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I found out those fears were in vain when Jamie came in to our first period gym class that following Monday. She haughtily refused to look at anyone but actually went to her locker and pulled out sweatpants and a properly labeled “‘J. Sawyer,’ S__ Tigers” shirt that I did not even know she had and started putting them on like it was something she always intended to do. Two of her fingers were taped together with a splint. For once she wore no makeup, because not only was one eye black, but the other was nearly so and was also entirely red from the outer corner to her pupil — Tweaky had broken the blood vessels. I’ve always viewed her as a kind of lady Hercules since then.


The story has to do with this.

The story of how Tweaky and I met, when I gave her a bloody nose and shockingly lived to tell the tale, I will save for another day. I told it to my eighth graders when subbing last February and it apparently made the rounds of the small private Catholic school at which I substitute teach — where you have a conference with your teacher and the principal if you have below a B in a subject — and was such a popularly horrific tale of the gritty public school world that when I subbed in the seventh grade a few weeks later, I was scarcely done with attendance before they demanded to hear the story firsthand.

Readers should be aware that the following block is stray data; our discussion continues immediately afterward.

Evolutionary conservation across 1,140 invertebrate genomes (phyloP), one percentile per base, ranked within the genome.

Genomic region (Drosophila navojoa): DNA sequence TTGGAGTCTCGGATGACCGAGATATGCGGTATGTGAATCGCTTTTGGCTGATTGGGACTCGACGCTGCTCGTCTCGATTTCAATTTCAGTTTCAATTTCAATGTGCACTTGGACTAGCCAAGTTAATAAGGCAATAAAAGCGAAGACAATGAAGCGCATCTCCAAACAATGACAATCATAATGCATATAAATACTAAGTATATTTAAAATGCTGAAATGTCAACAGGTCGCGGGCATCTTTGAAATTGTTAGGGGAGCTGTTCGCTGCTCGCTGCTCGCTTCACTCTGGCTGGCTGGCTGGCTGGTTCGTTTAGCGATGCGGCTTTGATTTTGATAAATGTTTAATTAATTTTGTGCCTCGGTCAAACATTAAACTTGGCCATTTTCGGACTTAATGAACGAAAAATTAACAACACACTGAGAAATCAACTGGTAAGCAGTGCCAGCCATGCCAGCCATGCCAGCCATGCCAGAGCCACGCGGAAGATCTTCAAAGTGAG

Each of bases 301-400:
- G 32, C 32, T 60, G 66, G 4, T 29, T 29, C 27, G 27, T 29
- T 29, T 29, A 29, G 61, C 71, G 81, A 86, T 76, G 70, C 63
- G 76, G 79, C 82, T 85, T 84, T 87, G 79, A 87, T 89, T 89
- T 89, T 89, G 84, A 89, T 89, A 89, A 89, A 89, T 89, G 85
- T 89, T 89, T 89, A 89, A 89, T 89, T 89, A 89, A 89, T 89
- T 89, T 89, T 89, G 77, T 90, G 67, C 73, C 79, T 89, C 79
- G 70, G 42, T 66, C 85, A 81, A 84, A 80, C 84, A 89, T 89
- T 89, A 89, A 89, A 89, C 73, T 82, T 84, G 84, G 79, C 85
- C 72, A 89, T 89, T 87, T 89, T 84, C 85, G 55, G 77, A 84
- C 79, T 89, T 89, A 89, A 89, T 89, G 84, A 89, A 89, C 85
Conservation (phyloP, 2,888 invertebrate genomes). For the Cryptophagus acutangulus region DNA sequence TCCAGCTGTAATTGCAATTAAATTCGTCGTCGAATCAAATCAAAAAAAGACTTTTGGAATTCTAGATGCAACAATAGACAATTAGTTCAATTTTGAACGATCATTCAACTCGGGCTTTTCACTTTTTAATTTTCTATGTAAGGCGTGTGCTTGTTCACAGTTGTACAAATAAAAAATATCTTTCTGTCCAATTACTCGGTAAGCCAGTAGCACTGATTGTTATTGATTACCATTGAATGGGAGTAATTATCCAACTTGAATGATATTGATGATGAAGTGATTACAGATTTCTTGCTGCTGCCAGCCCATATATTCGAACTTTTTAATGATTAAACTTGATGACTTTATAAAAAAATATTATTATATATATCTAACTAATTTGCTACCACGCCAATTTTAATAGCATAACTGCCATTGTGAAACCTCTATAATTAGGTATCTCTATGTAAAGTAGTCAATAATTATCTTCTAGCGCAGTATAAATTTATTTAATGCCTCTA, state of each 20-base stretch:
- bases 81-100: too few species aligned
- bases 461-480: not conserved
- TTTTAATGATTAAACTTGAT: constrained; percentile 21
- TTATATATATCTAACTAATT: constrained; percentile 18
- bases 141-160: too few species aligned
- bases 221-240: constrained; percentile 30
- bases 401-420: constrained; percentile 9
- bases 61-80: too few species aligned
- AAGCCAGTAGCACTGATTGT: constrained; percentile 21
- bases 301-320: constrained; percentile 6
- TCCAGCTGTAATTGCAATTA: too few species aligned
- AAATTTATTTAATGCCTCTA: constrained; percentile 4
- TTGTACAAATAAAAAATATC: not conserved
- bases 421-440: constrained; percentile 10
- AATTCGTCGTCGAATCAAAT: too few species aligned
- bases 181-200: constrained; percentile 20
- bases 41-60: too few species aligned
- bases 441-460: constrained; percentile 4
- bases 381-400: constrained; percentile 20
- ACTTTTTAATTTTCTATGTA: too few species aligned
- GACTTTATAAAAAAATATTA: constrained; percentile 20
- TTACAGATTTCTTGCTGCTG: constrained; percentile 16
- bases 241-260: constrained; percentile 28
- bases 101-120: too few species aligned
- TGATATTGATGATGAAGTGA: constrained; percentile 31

Wow. All donesies. This has been your Girl Talk edition of the Daily Batman.

Movie Moment: Metonymy and Synecdoche in Legally Blonde

January 8, 2010

I’d like to take a moment of your time to demonstrate the intriguing and in many ways fun fetishistic metonymy in Legally Blonde (Rob Luketic, 2001). The shot list calls for the constant breaking of the women down in to digestible parts when they are focused on Warner. This is important because, to a man like that character, taken as a whole, what are we ladies? Too much to chew on, it seems. That’s my personal theory as to why scenes that involve Warner or preparing oneself for Warner so vigorously metonymize Elle and Vivian (Selma Blair). In cinema, where it functions differently than in literary criticism, this metaphorical use of small parts to symbolize the whole, and the psychological underpinnings of its use, falls beneath the aegis of metonymy but really is a better example of synecdoche.